“I took pride in defense and baserunning. I thought those are two aspects that I could really contribute on a daily basis on the field.”

In the postseason, the right-handed batting Rolen appeared in nine series, hitting .220 with five home runs and 12 RBI in 39 games. In 2006, he hit .421 with five runs scored in five games to help the Cardinals win the World Series.

With candidates needing to appear on at least 75 percent of all ballots cast to earn election, Rolen, in his sixth year on the BBWAA ballot, received 297 of the 389 votes for a percentage of 76.3. He debuted on the ballot in 2018 and received 10.2 percent of the vote.

“There was actually never a point in my life that I thought I was going to be a Hall of Fame baseball player. So we can start there. Never did I think I was going get drafted, never did I think I was going to play in the major leagues. And then certainly when I make the ballot, it’s a great honor,” Rolen recalled. “And what was funny is, I was coaching my son’s basketball team at the time, and we were sitting in the parking lot the very first time through. He was probably in fourth grade or fifth grade and we’re going to go have a horrendous practice. We were listening on the radio before we went in and he was asking me a bunch of questions, and I said ‘I need 5 percent. And that’s all I need. And he’s like, ‘Dad, I think you’re getting in’ and I’m like, ‘Oh, man. I don’t think so.’ That was the year Chipper Jones, Jim Thome, Trevor Hoffman and Vlad Guerrero got in. A big ballot. We heard that I was 10.2 percent and I was still on the ballot. And he says to me, ‘Did we win?’ I said, ‘Oh, we won.’”

Rolen received five more votes than the total of 292 needed be elected. The most recent electee to edge even closer over the 75 percent BBWAA threshold was catcher Iván Rodríguez, a first-year candidate in 2017 who received votes on 76.0 percent of total ballots (336-of-442), four more votes than the 332 needed for election.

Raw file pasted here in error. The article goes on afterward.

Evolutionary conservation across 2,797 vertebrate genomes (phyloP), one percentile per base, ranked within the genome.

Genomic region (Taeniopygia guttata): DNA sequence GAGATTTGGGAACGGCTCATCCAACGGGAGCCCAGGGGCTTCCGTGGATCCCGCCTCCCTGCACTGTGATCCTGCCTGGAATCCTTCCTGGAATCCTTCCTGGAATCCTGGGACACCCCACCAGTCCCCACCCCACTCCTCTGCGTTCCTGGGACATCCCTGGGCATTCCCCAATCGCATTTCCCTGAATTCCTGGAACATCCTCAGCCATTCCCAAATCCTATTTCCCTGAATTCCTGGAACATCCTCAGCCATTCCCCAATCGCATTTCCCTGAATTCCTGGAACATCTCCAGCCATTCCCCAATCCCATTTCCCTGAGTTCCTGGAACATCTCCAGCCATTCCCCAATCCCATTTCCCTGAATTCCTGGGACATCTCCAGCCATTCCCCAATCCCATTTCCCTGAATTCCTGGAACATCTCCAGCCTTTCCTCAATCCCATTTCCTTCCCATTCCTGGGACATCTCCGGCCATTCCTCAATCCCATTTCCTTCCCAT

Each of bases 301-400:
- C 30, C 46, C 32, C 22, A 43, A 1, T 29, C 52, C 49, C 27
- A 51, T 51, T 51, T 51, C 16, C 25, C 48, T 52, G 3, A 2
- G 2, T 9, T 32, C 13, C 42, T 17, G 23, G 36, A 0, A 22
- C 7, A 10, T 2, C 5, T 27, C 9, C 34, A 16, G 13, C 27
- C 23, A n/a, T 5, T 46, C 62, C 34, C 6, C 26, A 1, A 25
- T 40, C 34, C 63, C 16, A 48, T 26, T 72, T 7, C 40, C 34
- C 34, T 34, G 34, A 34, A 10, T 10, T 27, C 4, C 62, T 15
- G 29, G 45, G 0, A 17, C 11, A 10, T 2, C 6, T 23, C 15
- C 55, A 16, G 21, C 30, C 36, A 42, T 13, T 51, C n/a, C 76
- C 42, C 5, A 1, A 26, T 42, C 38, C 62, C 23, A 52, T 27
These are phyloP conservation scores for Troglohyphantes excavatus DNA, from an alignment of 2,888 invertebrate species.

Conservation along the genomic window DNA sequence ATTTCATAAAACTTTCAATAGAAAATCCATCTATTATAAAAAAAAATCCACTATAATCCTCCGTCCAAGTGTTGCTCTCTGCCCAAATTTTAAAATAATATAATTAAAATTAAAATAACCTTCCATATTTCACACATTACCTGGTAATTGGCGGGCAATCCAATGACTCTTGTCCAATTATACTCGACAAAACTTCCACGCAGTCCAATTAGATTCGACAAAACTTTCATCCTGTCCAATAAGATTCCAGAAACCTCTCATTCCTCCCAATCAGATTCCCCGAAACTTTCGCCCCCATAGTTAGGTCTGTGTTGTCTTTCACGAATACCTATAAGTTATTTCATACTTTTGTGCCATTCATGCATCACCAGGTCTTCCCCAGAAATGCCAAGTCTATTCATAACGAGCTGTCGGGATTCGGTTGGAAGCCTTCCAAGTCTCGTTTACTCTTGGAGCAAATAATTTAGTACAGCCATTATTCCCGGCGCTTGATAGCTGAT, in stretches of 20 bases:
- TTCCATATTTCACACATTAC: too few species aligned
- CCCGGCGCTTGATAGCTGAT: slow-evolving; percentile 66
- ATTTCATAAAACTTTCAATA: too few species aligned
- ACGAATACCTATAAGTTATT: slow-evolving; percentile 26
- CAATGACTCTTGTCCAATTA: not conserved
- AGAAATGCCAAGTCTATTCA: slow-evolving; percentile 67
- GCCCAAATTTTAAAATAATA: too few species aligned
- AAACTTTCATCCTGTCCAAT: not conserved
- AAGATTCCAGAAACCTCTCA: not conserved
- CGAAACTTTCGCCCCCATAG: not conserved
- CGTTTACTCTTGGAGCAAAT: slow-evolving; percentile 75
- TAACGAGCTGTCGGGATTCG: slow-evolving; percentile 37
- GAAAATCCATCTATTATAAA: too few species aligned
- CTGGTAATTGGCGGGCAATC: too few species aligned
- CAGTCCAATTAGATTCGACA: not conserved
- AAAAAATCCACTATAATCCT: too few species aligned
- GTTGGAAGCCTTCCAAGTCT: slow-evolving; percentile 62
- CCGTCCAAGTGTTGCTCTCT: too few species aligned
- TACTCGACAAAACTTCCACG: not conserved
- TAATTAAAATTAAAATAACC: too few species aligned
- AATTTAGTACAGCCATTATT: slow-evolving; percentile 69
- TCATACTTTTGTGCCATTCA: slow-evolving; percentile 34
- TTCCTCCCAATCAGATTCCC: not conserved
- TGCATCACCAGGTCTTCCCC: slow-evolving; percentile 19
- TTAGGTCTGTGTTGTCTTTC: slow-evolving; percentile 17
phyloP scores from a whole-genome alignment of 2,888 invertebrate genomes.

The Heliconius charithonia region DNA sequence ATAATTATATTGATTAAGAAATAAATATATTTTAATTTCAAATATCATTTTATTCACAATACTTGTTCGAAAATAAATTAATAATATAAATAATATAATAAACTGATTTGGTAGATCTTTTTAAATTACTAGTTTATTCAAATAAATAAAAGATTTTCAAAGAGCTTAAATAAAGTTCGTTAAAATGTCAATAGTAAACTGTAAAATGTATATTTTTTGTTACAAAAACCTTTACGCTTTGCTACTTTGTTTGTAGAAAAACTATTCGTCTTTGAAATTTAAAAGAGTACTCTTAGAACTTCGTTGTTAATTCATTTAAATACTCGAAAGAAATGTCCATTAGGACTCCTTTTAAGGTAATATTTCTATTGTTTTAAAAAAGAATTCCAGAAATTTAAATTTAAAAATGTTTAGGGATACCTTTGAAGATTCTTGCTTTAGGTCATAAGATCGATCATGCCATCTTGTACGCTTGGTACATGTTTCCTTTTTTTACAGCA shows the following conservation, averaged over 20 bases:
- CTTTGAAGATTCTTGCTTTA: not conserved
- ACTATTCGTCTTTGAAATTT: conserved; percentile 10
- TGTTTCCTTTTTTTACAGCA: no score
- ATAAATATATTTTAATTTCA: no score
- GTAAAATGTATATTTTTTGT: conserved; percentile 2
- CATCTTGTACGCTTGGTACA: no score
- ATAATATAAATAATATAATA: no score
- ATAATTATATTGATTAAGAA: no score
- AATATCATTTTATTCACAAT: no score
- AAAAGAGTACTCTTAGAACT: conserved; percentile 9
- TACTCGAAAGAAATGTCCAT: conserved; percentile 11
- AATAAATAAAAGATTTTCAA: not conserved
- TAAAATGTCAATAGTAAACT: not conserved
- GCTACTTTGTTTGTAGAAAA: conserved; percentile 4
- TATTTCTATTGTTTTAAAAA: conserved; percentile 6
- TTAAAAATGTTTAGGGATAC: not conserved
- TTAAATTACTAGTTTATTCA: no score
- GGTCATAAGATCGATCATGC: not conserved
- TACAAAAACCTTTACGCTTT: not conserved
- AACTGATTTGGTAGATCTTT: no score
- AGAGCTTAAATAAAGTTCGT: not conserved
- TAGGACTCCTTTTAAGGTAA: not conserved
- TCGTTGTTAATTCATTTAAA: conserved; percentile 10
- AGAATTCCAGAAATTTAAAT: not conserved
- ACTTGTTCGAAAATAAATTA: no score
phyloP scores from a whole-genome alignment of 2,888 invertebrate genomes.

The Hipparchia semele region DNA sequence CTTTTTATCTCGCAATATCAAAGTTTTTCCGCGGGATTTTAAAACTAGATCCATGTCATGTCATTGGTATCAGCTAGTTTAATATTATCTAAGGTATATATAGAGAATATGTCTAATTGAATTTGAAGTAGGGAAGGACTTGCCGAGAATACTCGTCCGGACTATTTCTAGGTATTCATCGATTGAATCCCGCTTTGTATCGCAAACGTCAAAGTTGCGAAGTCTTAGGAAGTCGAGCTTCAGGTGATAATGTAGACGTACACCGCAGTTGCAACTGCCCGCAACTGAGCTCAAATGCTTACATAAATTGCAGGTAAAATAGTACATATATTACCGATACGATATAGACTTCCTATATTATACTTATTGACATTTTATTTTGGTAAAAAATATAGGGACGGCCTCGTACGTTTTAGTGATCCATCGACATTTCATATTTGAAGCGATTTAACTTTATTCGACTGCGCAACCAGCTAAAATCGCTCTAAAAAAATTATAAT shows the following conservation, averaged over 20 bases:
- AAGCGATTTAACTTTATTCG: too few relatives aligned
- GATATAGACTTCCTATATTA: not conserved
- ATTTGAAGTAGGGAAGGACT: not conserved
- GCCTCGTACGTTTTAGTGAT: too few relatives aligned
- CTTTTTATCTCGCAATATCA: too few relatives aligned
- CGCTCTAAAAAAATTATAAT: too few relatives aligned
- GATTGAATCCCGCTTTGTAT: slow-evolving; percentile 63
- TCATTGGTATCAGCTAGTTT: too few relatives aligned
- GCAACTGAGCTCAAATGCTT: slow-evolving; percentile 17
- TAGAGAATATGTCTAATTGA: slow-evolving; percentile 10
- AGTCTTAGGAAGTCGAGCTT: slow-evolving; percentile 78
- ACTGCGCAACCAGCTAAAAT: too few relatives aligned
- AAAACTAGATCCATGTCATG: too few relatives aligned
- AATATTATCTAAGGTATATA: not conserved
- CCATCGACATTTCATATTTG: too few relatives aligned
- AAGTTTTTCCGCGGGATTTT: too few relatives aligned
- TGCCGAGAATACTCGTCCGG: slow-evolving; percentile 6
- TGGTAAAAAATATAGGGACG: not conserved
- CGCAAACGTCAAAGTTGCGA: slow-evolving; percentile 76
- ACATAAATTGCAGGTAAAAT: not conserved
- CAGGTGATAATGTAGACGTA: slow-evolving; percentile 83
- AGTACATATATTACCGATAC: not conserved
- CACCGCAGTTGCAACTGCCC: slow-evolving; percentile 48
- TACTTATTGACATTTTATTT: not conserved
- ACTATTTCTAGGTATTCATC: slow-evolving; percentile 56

“I didn’t need to follow the ballot tracking because my phone would blow up about every day from my son and my buddies and everybody telling me where it was almost on a daily basis,” Rolen said with a laugh. “I was kind of in tune, but with the private ballots that don’t come in obviously there are a lot of unknowns.”

This year’s BBWAA ballot featured 28 players, including 14 first-year candidates. Others who received votes on more than 50 percent of the ballots included Todd Helton (72.2%), Billy Wagner (68.1%), Andruw Jones (58.1%), Gary Sheffield (55.0%). In his 10th and final season on the ballot, Jeff Kent received 181 votes (46.5). Carlos Beltrán was the top vote getter among first-year candidates, receiving 46.5 percent of the vote.

Rolen’s only visit to Cooperstown came, he estimates, about 25 years ago when he stopped in the small Upstate New York village on the way to Boston from Indianapolis for New Year’s Eve.

“I remember driving by the lake and there was ice fishing going on. I’m like, ‘Wow, this place is really cool,’” he said. “But now I remember just how beautiful and clean everything was.”

Rolen and McGriff will be inducted into the Baseball Hall of Fame at 1:30 p.m. ET on Sunday, July 23, on the grounds of the Clark Sports Center in Cooperstown.

“Congratulations to Fred,” Rolen said. “I was young when Fred was there, and he just dominated the game. I played him so many times. When he was in Atlanta and I was in awe by how large the man was at first base. I have the most respect for Fred. I’d kind of been wishing that he would have gotten voted in a long, long time ago. But it’ll be fantastic. It couldn’t be a better person to go in with.”

Bill Francis is the senior research and writing specialist at the National Baseball Hall of Fame and Museum